High Desert Organic Gardeners
HiDOG of Silver City & Grant County New Mexico
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Llama manure is lower in organic matter content than manures of most other barnyard livestock (like cows, horses and sheep)--but it still has plenty to improve soil texture and water-holding capacity. This lower organic content allows llama manure to be spread directly onto plants without fear of 'burning' them. It is the decomposition of organic matter which produces the heat that can damage plant roots.
Compared to the other barnyard animals, the nitrogen and potassium content of llama droppings is comparatively high--an indication of good fertilizer value. (Nitrogen, phosphorus and potassium are the major plant nutrients; they are the familiar N-P-K on fertilizer bags.) Phosphorus is relatively low--but it is low in most other livestock manure as well Calcium and magnesium content is about average. And salt content is not too high but it is high enough that one should not apply llama poop directly onto seedlings or improperly mixed into the soil. Overall, llama manure is a great organic fertilizer. Of course, organic fertilizers are usually lower in nutrient content that synthetic fertilizers-so more needs to be applied to get the same amount of nutrients. For example, llama manure would be about 1.5-0.2-1.1 versus the 20-10-5 of synthetic fertilizer. Apply about 13 times as much llama manure to get the same amount of nitrogen.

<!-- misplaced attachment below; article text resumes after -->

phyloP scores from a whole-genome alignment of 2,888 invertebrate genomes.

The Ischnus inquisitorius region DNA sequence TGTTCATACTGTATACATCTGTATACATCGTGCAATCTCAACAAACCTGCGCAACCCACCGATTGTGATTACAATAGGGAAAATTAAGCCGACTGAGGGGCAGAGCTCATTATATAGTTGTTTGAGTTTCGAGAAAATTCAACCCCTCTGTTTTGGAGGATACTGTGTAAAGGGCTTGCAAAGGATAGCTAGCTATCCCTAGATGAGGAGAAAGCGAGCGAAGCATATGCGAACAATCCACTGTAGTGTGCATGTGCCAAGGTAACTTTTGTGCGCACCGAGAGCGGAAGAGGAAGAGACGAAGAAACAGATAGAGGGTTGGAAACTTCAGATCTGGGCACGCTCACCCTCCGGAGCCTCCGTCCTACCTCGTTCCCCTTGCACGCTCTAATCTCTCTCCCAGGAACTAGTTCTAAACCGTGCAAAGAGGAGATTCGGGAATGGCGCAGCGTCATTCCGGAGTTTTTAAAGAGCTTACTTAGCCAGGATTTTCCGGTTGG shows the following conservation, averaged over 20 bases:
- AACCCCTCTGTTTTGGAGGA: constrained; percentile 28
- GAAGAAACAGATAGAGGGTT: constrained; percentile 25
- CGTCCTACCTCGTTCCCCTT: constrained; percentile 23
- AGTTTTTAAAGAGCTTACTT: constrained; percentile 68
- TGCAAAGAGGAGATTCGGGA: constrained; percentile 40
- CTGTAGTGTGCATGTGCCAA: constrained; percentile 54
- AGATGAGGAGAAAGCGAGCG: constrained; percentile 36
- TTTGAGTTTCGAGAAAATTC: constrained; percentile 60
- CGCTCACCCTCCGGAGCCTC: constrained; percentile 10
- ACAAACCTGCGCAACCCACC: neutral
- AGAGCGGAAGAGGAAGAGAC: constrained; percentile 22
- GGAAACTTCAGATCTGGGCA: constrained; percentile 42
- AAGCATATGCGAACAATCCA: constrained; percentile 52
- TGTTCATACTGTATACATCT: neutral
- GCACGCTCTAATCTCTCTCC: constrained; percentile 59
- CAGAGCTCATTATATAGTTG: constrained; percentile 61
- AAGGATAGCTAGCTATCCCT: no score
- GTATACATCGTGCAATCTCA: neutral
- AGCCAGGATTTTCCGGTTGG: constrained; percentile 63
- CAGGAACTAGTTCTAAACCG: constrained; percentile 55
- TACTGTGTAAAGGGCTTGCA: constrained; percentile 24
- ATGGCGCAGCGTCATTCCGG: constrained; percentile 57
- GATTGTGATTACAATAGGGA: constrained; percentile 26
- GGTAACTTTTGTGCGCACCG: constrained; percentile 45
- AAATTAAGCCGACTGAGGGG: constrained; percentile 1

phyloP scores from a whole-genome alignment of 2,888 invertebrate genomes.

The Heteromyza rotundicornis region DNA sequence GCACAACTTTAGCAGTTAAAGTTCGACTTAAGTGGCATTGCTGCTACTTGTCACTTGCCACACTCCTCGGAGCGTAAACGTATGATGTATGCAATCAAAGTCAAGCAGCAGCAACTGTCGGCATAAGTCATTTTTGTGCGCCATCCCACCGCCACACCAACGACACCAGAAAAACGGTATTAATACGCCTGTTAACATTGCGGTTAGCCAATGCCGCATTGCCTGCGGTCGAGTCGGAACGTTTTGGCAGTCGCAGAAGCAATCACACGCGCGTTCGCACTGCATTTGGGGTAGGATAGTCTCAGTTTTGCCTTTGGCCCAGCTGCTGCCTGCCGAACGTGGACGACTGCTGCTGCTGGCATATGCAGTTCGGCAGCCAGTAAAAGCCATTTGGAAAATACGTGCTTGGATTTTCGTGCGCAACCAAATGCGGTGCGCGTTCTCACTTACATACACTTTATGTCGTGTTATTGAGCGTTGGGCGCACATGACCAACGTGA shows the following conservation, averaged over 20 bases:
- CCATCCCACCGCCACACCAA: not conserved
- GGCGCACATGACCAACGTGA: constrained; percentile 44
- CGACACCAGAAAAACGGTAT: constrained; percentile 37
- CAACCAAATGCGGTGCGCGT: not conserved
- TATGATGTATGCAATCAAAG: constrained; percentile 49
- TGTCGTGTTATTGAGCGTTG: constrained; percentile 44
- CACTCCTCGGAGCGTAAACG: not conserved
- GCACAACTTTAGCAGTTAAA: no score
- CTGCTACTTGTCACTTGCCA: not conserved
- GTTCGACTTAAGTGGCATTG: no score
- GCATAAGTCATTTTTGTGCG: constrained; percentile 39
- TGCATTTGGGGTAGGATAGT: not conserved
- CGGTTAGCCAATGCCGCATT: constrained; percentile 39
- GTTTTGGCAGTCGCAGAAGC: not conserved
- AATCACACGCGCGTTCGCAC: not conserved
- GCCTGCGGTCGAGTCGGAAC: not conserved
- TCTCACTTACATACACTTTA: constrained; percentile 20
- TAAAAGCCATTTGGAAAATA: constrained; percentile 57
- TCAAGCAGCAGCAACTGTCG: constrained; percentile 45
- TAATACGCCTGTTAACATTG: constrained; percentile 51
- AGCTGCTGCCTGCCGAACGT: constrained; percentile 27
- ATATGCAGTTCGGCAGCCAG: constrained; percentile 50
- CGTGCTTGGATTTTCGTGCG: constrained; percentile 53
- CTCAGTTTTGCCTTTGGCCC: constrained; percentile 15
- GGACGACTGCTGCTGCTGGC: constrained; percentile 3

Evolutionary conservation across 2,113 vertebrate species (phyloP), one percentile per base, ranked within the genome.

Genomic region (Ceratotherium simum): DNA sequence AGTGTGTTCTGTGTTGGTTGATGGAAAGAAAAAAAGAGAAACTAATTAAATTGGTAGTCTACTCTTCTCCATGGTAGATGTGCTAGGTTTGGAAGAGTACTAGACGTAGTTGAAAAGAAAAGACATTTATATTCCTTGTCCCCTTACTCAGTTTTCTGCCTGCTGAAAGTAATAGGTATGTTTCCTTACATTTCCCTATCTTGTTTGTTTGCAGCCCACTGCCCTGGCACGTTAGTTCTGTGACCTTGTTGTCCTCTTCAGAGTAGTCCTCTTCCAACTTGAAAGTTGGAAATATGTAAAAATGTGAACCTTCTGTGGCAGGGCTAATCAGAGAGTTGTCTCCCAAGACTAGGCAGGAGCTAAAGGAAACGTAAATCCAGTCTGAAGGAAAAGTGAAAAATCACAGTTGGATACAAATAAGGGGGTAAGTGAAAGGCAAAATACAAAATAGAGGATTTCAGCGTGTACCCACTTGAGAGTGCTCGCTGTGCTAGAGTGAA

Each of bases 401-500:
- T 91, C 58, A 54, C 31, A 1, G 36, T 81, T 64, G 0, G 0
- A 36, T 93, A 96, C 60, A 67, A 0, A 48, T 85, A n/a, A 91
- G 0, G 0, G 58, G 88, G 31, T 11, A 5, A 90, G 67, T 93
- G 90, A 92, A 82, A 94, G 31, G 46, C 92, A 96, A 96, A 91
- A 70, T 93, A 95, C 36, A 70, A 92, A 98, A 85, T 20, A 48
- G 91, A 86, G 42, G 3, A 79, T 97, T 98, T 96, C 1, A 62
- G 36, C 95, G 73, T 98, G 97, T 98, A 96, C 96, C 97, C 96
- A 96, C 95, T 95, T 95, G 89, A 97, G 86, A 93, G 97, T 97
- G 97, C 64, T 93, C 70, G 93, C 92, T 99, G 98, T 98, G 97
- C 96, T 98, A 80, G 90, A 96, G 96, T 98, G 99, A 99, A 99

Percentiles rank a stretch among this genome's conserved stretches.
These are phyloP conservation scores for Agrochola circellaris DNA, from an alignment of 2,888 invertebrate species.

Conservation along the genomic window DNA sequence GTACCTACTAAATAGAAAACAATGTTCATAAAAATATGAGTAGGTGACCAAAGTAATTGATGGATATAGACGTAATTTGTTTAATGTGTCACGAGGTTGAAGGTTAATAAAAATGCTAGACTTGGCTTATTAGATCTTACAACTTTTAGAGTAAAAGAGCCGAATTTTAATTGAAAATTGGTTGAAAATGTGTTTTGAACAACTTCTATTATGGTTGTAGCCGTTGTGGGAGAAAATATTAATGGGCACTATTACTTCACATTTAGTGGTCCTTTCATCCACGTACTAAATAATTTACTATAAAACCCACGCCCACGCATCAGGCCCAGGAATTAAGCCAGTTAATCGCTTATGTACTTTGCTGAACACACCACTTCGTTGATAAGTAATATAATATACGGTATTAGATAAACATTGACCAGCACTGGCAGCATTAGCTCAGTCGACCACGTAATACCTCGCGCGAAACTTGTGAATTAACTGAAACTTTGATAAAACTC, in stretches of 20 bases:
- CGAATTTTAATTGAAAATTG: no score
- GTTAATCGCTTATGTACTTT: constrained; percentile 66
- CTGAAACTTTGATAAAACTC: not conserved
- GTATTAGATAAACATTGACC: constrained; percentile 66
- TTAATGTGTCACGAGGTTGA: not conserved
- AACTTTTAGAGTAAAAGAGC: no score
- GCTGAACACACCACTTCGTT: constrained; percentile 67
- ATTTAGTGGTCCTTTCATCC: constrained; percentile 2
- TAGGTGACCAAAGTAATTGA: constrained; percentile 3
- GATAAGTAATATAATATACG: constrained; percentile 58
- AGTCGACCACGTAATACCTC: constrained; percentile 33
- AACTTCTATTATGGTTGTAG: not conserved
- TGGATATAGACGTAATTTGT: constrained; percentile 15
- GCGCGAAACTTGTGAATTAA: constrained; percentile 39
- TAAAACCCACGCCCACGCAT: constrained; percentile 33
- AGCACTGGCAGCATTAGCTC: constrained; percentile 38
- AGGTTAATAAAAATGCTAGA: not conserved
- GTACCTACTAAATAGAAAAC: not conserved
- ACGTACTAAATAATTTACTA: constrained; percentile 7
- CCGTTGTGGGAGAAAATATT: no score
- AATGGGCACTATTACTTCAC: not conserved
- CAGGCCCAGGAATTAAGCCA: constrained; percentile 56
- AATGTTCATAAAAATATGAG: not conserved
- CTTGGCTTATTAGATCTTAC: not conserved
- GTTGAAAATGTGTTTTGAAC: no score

How to use and store llama beans.
Llama beans can be used directly in your garden without danger of burning plants. If the beans aren't kept moist they will harden and form a white crust taking longer to break down. My favorite way to store them is to moisten them (damp not dripping, like you do compost) and keep them well covered. During the first couple of days check and remoisten if needed (it will depend on how dry they are when you start this process). In something over a month the beans will break down and look like moist rich peat moss, ready to amend your garden. This allows you to have yours ready to go instead of having to wait during spring or fall planting preparation.when increased demand causes supply to be lower.
How to obtain llama beans.
Silver City is home to SouthWest Llama Rescue (SWLR) run by F.E. Baxter. This is staffed by a limited number of volunteers thus to obtain llama beans you will need to scoop it yourself. You will need to provide your own transportation to SWLR and containers or a pickup. Dianna Wynn is a volunteer at SWLR and will coordinate getting the beans. She is usually at SWLR on Wednesday's from 10 to noon. To make arrangements to get llama beans call her at 534-4389 or by email at firstname.lastname@example.org.